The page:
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Two of the world’s top pipeline companies, Enbridge Inc. and TransCanada Corp., are starting to use fiber optics to avoid spills.

They are in the process of piloting a system that can pinpoint leaks and other disturbances down to the centimeter (0.4 inch) in real time, using a fiber-optic wire threaded inside or alongside a pipeline to measure acoustic, temperature and vibration data.

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The technology can even alert the pipeline operator if construction work is getting too close to a line.

Enbridge is deploying the technology on a 20-mile segment of the Norlite diluent pipeline in Northern Alberta.

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TransCanada, on the other hand, wants to install the system on short sections near the start of the Keystone pipeline in Hardisty, Alberta, and around its terminus in Houston next year.

The technology was developed by Calgary-based Hifi Engineering, partly owned by Enbridge and Cenovus Energy Inc.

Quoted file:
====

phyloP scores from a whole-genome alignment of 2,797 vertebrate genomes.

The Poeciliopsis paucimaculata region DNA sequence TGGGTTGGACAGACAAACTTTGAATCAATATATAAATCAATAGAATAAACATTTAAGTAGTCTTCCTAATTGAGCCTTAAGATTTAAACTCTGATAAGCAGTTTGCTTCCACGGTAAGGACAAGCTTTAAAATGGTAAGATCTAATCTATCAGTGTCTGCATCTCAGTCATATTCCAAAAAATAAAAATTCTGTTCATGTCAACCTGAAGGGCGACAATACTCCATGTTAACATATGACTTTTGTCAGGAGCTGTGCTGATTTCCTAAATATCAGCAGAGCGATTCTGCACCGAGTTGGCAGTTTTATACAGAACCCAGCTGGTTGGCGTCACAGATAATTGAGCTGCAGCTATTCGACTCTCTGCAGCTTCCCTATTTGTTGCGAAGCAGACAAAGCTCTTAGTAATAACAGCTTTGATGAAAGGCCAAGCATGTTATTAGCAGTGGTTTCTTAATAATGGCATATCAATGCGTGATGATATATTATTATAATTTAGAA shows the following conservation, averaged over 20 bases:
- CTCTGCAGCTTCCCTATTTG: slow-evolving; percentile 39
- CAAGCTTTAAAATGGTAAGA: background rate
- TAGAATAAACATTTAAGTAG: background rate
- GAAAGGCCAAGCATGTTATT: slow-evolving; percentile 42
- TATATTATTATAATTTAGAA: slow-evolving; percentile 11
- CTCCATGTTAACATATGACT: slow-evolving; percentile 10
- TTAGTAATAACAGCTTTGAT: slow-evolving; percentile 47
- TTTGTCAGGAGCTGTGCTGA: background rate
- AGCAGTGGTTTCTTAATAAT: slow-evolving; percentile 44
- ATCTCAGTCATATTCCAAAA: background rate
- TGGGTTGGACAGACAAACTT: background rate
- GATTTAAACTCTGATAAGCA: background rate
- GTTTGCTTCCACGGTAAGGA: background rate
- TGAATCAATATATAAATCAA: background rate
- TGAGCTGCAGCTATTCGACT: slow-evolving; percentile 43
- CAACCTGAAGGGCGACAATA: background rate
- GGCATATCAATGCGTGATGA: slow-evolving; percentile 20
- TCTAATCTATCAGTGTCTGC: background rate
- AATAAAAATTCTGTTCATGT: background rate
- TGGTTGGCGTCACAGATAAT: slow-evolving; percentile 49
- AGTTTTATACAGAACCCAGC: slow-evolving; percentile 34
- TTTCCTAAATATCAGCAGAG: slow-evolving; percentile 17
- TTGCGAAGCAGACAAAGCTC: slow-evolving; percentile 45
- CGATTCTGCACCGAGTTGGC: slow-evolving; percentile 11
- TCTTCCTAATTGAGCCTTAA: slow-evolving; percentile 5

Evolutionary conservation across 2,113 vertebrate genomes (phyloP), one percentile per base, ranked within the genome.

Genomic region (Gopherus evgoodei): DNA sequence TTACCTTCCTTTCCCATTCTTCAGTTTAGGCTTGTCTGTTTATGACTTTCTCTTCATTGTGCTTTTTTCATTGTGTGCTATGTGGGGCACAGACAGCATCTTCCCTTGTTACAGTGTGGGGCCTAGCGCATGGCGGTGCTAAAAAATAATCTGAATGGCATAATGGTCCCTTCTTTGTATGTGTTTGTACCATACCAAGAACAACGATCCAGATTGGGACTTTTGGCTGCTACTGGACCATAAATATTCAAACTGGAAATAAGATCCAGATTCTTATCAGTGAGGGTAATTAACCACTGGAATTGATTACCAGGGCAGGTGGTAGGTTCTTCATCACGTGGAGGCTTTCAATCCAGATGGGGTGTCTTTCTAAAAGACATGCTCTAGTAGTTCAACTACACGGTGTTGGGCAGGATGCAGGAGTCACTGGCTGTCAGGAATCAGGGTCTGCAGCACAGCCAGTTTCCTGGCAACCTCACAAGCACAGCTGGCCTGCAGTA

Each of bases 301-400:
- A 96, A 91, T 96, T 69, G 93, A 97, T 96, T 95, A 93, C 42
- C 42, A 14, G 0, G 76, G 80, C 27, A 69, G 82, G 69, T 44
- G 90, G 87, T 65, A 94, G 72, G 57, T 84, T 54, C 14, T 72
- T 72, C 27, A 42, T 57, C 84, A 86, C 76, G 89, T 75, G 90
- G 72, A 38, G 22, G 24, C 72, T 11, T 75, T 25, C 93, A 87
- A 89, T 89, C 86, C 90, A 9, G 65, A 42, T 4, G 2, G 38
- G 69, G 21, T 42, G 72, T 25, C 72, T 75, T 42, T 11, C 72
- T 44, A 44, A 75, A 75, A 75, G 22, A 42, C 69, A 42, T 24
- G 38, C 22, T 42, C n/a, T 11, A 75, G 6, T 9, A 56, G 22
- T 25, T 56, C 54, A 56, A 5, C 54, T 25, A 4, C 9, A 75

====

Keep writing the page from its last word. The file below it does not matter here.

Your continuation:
It costs about $8 to $12 to install along a meter of new pipeline, which represents about 0.5 percent of the cost of a new pipeline construction, said Hifi Chief Executive Steven Koles.

TransCanada and Enbridge are not the only companies using the technology. Shell is also using the tool.

“We at Shell have successfully used Hifi’s LeakSonar tool to detect and locate surface casing vent flows in our wells,” the company said on Hifi’s web site. “Two features that are unique about this tool is that it is far more sensitive than any other tool in the market place and it’s able to detect the direction that the flow is coming from. The system generates a mountain of data, yet after processing, the output is easily interpreted.”

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